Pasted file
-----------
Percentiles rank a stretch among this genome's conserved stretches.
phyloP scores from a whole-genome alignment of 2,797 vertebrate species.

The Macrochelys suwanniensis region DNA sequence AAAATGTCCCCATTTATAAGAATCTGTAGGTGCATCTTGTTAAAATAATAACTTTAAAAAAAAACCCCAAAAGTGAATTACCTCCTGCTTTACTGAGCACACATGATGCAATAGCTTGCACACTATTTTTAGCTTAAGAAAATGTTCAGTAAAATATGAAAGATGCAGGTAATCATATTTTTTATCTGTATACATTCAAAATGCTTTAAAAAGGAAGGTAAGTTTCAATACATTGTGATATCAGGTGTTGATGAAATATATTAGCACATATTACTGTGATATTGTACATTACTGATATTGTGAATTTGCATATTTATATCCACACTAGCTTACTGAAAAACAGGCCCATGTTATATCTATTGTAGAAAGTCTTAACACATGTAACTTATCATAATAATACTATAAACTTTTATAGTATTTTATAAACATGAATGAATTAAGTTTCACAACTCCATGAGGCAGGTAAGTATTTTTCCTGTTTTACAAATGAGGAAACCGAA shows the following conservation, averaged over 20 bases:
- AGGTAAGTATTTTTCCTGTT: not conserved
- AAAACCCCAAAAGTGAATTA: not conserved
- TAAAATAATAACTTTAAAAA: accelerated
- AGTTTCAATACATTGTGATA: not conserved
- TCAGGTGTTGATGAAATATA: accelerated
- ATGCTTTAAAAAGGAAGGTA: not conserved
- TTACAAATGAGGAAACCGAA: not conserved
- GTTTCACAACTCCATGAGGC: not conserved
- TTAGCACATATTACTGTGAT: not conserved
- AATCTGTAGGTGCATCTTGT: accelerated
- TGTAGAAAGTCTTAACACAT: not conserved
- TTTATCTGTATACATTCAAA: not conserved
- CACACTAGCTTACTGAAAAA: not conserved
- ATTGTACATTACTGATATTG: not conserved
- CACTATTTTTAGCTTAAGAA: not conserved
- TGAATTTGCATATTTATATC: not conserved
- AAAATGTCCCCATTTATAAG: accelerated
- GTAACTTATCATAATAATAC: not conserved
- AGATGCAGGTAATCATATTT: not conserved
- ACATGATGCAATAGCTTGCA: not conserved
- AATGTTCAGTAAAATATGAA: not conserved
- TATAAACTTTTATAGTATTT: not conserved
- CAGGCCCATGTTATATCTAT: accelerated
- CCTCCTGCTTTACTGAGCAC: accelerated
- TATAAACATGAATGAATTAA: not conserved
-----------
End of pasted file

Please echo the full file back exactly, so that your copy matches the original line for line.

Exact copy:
Percentiles rank a stretch among this genome's conserved stretches.
phyloP scores from a whole-genome alignment of 2,797 vertebrate species.

The Macrochelys suwanniensis region DNA sequence AAAATGTCCCCATTTATAAGAATCTGTAGGTGCATCTTGTTAAAATAATAACTTTAAAAAAAAACCCCAAAAGTGAATTACCTCCTGCTTTACTGAGCACACATGATGCAATAGCTTGCACACTATTTTTAGCTTAAGAAAATGTTCAGTAAAATATGAAAGATGCAGGTAATCATATTTTTTATCTGTATACATTCAAAATGCTTTAAAAAGGAAGGTAAGTTTCAATACATTGTGATATCAGGTGTTGATGAAATATATTAGCACATATTACTGTGATATTGTACATTACTGATATTGTGAATTTGCATATTTATATCCACACTAGCTTACTGAAAAACAGGCCCATGTTATATCTATTGTAGAAAGTCTTAACACATGTAACTTATCATAATAATACTATAAACTTTTATAGTATTTTATAAACATGAATGAATTAAGTTTCACAACTCCATGAGGCAGGTAAGTATTTTTCCTGTTTTACAAATGAGGAAACCGAA shows the following conservation, averaged over 20 bases:
- AGGTAAGTATTTTTCCTGTT: not conserved
- AAAACCCCAAAAGTGAATTA: not conserved
- TAAAATAATAACTTTAAAAA: accelerated
- AGTTTCAATACATTGTGATA: not conserved
- TCAGGTGTTGATGAAATATA: accelerated
- ATGCTTTAAAAAGGAAGGTA: not conserved
- TTACAAATGAGGAAACCGAA: not conserved
- GTTTCACAACTCCATGAGGC: not conserved
- TTAGCACATATTACTGTGAT: not conserved
- AATCTGTAGGTGCATCTTGT: accelerated
- TGTAGAAAGTCTTAACACAT: not conserved
- TTTATCTGTATACATTCAAA: not conserved
- CACACTAGCTTACTGAAAAA: not conserved
- ATTGTACATTACTGATATTG: not conserved
- CACTATTTTTAGCTTAAGAA: not conserved
- TGAATTTGCATATTTATATC: not conserved
- AAAATGTCCCCATTTATAAG: accelerated
- GTAACTTATCATAATAATAC: not conserved
- AGATGCAGGTAATCATATTT: not conserved
- ACATGATGCAATAGCTTGCA: not conserved
- AATGTTCAGTAAAATATGAA: not conserved
- TATAAACTTTTATAGTATTT: not conserved
- CAGGCCCATGTTATATCTAT: accelerated
- CCTCCTGCTTTACTGAGCAC: accelerated
- TATAAACATGAATGAATTAA: not conserved